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Discussion Starter · #1 ·
Non-residents are often British-born individuals who persuade the authorities they have largely left the country and are therefore able legally to avoid many British taxes.
Accountants and tax experts have long assumed that as long as someone spent no more than 91 days a year in Britain, they could claim non-resident status and tax benefits.

However it now seems if you have ties in the U.K. such as sending your children to school there, still own a house etc the tax man can come after you regardless of the 91 day rule.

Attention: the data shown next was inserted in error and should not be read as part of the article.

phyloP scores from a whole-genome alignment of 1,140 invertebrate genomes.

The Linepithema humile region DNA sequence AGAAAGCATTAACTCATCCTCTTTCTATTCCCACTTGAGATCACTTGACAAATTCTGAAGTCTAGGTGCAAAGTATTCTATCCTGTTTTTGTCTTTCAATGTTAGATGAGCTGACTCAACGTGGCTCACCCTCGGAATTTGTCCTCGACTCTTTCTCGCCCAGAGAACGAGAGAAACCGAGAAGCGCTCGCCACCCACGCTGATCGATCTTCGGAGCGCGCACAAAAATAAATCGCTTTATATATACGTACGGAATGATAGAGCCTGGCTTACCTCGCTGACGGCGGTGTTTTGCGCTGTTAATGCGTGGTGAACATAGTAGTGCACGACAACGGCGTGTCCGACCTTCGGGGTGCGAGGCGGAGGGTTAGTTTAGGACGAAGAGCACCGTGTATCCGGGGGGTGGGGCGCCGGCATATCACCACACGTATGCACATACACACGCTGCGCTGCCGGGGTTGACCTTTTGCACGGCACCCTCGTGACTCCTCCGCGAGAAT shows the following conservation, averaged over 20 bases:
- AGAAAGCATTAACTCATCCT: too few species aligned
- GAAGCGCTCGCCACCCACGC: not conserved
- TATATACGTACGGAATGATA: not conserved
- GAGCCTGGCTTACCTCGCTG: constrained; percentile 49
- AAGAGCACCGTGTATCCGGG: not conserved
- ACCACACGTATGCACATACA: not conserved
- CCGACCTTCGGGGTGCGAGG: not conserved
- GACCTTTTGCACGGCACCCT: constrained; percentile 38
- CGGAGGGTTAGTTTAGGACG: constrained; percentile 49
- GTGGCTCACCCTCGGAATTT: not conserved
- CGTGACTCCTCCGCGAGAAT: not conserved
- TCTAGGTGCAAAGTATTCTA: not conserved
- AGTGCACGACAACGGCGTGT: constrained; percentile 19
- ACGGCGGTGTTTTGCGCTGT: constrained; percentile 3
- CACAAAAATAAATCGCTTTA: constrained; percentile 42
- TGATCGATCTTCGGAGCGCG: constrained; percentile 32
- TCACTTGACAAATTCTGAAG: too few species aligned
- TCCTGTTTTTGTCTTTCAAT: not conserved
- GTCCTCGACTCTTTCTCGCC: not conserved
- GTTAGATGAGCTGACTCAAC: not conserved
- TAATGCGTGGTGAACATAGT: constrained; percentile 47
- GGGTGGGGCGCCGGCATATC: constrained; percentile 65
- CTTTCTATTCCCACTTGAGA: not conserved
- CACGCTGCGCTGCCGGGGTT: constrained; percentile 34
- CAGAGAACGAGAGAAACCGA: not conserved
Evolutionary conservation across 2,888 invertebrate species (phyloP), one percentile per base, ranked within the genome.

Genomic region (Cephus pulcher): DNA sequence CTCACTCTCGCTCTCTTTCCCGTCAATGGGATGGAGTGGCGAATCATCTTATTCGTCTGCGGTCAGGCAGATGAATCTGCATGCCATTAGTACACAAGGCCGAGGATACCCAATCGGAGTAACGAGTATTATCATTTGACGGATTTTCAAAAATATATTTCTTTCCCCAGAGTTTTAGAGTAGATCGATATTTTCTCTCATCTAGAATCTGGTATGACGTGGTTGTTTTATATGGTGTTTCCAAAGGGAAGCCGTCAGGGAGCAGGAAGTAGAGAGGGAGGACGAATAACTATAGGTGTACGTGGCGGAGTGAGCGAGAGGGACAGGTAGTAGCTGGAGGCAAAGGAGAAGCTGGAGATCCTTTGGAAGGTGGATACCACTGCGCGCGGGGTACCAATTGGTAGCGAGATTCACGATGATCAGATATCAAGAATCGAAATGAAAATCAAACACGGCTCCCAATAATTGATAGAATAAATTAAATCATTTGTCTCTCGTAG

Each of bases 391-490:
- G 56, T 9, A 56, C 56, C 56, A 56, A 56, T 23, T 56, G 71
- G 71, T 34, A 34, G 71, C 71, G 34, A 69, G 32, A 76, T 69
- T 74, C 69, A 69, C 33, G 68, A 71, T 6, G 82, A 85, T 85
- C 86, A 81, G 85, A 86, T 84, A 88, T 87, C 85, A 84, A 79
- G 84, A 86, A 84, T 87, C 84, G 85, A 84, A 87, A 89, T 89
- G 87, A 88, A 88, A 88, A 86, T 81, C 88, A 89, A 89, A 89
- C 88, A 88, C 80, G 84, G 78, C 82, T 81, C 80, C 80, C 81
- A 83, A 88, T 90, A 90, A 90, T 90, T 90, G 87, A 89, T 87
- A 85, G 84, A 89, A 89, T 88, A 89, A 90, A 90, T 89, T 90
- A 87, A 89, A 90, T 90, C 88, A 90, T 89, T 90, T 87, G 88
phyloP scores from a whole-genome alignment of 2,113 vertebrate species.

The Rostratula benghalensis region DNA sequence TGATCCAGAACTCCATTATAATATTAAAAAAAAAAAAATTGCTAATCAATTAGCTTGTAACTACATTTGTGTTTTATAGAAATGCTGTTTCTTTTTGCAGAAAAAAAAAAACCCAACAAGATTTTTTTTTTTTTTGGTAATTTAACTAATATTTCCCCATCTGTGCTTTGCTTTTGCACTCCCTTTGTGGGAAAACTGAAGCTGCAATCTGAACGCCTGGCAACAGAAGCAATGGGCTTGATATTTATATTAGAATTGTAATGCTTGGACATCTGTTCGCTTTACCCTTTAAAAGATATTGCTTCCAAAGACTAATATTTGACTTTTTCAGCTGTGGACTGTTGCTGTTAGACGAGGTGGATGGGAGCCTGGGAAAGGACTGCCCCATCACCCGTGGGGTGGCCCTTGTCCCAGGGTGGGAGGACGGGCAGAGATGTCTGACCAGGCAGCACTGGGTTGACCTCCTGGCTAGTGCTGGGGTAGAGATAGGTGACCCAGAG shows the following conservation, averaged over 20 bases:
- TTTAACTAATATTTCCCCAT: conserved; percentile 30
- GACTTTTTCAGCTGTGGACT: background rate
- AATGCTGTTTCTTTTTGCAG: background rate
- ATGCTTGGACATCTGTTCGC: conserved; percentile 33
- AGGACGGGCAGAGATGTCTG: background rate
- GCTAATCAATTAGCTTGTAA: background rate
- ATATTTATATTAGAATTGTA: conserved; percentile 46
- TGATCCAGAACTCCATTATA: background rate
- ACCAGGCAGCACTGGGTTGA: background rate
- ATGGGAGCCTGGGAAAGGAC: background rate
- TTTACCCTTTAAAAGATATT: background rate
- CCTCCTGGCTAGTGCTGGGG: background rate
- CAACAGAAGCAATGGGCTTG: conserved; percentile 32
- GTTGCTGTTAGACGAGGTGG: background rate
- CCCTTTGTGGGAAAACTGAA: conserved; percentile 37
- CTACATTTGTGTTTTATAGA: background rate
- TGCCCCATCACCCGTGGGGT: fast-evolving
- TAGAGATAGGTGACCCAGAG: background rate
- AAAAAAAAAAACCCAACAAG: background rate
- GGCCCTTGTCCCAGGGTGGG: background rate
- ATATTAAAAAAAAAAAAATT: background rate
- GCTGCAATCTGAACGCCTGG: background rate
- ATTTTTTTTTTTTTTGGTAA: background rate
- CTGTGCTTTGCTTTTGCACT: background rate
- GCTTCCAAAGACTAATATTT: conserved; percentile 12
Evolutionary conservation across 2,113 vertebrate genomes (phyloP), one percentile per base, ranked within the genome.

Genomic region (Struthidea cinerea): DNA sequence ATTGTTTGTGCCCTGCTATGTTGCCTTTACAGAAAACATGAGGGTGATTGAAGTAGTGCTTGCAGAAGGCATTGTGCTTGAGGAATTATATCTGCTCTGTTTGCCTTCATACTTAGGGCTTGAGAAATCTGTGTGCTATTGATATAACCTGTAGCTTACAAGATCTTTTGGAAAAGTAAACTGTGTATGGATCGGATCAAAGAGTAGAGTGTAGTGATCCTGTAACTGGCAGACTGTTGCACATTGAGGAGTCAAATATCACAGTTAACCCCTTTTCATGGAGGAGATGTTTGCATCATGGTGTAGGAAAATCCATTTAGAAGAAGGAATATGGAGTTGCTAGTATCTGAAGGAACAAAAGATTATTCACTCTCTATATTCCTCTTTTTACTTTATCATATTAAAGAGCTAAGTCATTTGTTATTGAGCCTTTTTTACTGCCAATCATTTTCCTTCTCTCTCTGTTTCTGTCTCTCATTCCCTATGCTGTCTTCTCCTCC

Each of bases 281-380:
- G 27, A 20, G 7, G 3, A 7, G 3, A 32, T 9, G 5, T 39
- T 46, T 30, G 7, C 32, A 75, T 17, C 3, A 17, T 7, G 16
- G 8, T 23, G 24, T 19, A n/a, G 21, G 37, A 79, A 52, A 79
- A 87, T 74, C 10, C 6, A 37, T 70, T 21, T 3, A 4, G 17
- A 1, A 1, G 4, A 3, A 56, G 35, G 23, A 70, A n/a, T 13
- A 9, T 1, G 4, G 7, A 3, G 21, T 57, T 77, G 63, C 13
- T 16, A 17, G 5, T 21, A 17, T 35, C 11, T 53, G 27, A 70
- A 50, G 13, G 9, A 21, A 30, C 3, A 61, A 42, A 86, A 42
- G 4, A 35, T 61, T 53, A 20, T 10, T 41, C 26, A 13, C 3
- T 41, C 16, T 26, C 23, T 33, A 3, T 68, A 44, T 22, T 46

Maiden
 

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I wonder where someone stands who owns half a house in the UK, lives in Spain but who doesnt work at all anywhere????

Jo xxx
 

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um.... just some dumn blonde I know who wont want to get into trouble with any authorities???!!

Jo xxx
crazy isn't it?

we have no financial ties with the UK at the moment - we cut them all when we left

that can always change though - we won't be buying property there but dh might be doing some work for a UK company so that's all going to get very confusing

the question is whether to be an employee for them or a freelancer from here - he won't be physically there at all!
 
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